The FSF and OSS movements were NEVER about abolishing copyright. They were about abolishing vendor-lockin and proprietary messes [re: file formats for instance].

GPL was always a copyright license, in fact, ALL licenses are copyright driven. The only terms which are not is the public domain which cannot, by definition, have a copyright applied to it.

Anyone who thinks OSS is about abolishing copyright doesn't know what they are talking about.

Tom

Right.... (3, Informative)

bky1701 (979071) | more than 7 years ago | (#19014473)

This is kind of like saying that if you are against socialism you should be against unions, or if you are for the death penalties for murder you should be for it for assault as well.

Just because you support the GPL as a good fix in the current climate does not mean you approve of the current climate. BSD fails for many projects because a company will walk in, grab the code, edit it a little to add proprietary components, sell it and hurt the development of the free project. See wine.

While the GPL isn't ideal, it defeats the "I am going to take your code, make a small change and call it mine" that wouldn't exist if no copyright existed in the first place. If copyright didn't exist, decompiling and DRM cracks would quickly negate any attempts to restrict use of code/programs.

Take music for example. Some guy makes a background track under the GPL; people use it in their GPL songs or pay (for the development of more free background tracks) to use it in non-free songs. Then take one who puts it under something BSD-ish. The RIAA comes in, sticks Brittney Spears on top of it, makes millions of $$$ and goes around suing people that didn't pay them for what they only edited.

Not to say that's likely, but it's a good example. If all open projects used the BSD, it's more likely than not MS/Apple would have just taken the best, stuck it in a proprietary package and sold it, making it so open projects could never get ahead or even catch up. Hell Apple already did this, with BSD itself none the less. How many times do people on slashdot alone say that they used to use Linux/BSD until OS X came around that had all the best of open software, except the fact that it was truly open?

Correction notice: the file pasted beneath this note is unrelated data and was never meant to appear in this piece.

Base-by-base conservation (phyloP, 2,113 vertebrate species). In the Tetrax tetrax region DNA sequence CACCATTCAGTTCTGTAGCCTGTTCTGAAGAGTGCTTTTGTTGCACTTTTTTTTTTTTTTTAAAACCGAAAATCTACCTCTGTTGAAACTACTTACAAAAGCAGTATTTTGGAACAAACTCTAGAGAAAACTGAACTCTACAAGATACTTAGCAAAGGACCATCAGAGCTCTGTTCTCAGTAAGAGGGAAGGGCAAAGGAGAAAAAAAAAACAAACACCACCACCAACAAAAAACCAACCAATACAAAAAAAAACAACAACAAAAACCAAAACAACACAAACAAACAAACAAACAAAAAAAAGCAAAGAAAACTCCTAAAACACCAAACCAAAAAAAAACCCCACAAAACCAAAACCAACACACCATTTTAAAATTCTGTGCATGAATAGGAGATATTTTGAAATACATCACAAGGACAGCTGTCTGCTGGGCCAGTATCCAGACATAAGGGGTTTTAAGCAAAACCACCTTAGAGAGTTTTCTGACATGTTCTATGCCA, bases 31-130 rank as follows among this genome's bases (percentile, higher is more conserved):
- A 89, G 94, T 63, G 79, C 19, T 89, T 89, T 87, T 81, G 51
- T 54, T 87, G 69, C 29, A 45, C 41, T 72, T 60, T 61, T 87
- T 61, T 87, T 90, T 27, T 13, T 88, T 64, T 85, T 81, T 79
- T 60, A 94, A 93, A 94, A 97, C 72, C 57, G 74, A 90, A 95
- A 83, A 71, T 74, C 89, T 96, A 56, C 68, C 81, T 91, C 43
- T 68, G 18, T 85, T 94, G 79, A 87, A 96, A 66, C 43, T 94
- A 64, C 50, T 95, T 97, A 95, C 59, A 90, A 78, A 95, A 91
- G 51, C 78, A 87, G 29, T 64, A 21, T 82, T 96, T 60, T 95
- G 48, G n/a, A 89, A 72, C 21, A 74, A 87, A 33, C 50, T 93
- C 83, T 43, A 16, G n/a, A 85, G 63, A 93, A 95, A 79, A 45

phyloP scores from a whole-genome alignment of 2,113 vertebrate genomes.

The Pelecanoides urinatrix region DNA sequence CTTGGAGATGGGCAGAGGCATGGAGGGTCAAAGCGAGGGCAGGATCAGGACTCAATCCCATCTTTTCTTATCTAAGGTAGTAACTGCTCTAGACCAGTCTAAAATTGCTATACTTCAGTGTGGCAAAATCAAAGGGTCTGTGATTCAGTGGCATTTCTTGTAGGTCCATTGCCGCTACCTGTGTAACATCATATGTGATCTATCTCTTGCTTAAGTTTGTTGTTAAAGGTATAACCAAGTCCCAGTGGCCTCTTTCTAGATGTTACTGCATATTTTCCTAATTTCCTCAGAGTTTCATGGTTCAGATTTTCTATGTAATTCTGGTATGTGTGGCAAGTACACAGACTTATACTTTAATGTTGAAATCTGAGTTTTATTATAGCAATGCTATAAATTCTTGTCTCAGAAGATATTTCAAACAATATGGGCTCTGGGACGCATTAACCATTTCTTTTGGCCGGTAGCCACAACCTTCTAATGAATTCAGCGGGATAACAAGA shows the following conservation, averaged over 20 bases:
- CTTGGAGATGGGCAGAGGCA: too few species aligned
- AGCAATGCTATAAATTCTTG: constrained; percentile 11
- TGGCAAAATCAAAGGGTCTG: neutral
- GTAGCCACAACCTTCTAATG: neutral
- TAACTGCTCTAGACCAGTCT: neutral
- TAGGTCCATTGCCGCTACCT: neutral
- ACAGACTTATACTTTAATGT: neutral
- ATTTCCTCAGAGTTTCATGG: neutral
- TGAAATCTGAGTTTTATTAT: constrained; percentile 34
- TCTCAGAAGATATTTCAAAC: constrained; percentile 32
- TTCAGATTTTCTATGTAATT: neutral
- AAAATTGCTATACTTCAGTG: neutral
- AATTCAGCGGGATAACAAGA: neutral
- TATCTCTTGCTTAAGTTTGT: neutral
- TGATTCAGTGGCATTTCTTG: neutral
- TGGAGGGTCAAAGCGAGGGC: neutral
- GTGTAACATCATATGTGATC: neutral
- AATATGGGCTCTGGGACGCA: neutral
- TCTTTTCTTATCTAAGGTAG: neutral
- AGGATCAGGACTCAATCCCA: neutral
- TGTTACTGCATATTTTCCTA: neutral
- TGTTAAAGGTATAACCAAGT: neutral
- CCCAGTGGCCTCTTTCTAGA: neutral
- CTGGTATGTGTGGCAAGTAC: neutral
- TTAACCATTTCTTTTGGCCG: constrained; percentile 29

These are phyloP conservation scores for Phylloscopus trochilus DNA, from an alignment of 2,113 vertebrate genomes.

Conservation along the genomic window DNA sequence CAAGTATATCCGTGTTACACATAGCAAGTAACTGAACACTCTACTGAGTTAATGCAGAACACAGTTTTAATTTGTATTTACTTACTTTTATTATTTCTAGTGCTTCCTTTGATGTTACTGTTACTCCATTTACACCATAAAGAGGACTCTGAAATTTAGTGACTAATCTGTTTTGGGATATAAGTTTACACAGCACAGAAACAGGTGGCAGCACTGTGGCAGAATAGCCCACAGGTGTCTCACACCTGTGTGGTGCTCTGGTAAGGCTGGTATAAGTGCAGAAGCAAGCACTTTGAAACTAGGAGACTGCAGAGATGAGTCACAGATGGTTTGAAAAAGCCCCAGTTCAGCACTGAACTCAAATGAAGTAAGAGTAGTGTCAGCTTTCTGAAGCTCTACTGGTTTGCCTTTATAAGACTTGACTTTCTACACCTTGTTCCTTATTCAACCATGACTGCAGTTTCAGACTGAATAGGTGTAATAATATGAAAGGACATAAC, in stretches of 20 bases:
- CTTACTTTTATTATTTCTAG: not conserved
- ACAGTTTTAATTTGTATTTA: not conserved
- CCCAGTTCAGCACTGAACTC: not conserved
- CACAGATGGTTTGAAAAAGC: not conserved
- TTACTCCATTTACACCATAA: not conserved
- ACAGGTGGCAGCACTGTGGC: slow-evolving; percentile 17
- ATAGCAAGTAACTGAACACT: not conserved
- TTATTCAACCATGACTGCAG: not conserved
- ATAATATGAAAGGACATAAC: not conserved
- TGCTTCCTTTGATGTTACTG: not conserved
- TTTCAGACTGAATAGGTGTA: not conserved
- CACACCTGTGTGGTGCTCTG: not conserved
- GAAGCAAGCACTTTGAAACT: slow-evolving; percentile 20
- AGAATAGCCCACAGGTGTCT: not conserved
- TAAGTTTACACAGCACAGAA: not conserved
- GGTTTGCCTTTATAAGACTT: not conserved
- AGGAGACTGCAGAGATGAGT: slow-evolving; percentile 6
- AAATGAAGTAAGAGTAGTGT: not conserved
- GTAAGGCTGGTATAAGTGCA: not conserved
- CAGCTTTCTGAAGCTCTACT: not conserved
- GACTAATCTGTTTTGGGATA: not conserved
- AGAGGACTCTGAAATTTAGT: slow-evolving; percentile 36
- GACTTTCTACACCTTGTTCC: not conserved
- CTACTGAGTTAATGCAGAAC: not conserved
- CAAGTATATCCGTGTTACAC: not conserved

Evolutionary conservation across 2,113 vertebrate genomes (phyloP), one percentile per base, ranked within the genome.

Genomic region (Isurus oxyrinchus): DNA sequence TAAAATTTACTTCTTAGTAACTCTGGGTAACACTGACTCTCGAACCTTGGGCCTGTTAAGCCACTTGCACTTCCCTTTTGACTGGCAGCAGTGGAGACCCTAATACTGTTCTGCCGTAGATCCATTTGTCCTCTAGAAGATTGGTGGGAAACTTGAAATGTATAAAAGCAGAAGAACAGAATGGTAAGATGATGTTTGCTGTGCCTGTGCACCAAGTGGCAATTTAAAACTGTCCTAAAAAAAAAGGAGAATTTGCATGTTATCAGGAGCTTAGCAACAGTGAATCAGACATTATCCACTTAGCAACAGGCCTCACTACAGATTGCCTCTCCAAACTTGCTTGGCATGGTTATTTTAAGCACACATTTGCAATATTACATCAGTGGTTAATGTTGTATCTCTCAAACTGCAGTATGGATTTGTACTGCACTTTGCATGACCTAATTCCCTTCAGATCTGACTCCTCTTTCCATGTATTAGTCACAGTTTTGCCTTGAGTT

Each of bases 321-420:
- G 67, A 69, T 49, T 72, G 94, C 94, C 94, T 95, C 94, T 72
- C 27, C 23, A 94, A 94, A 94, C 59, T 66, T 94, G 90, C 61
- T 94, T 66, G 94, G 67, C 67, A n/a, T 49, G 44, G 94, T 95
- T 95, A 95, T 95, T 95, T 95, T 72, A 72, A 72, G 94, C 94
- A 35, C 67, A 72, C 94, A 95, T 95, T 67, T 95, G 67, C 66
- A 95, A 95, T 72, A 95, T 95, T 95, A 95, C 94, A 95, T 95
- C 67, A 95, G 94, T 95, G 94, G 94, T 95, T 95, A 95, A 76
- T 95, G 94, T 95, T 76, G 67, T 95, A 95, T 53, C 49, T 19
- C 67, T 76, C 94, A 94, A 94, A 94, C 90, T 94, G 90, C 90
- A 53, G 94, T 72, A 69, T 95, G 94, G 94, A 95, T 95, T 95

So far as I care, the only reason I use the GPL and not BSD is because I don't want someone else having a full copyright on something using what I created. That's not why I created it.

Wrong (0)

Anonymous Coward | more than 7 years ago | (#19014719)

While the GPL isn't ideal, it defeats the "I am going to take your code, make a small change and call it mine"

Nope. Only a willingness to go to court will 'stop' what you seek to stop. See Virgin and the Virgin Web thingie as an example of violation, and an unwillingness to go to court.

Hopefully for all your talk, you are willing to go to court when needed.

Can we please ban the posting of blogs... (0, Flamebait)

MLS100 (1073958) | more than 7 years ago | (#19014479)

Pretty please? I'm sorry but a blog rant is not news.

/MLS

The problem with copyright... (5, Insightful)

mehgul (654410) | more than 7 years ago | (#19014481)

is that I can't buy a certain book published in 1900, because nobody's printing it anymore. But I can't legally copy it from the library or download it from Google books, because the author died in 1956, and therefore it won't fall into the public domain before 2026. That's the problem with copyright, not its existence.

Re:The problem with copyright... (2, Interesting)

tomstdenis (446163) | more than 7 years ago | (#19014511)

The owner of the rights could have released it under a free license, or gave it to the public domain.

Get angry at the authors/publishers for abusing copyright terms. Not the law.

Tom

Re:The problem with copyright... (3, Insightful)

frogstar_robot (926792) | more than 7 years ago | (#19014645)

The law continually gets more and more unreasonable and is pretty much abuse-by-default at this point. Mickey Mouse Preservation Act anyone? But you are right. Getting angry at the law is stupid but getting VERY angry at the tools that were greased into passing laws written for them by some lobbyist isn't.

Re:The problem with copyright... (1)

tomstdenis (446163) | more than 7 years ago | (#19014701)

Well yeah. But my point is as a copyright owner you have the right to declare your creation as public domain. Disney could, for example, make steamboat willy public domain if they wanted. They choose not to, and moreso, to fight the terms by "Greasing the politicians."

Tom

Re:The problem with copyright... (1)

mehgul (654410) | more than 7 years ago | (#19014805)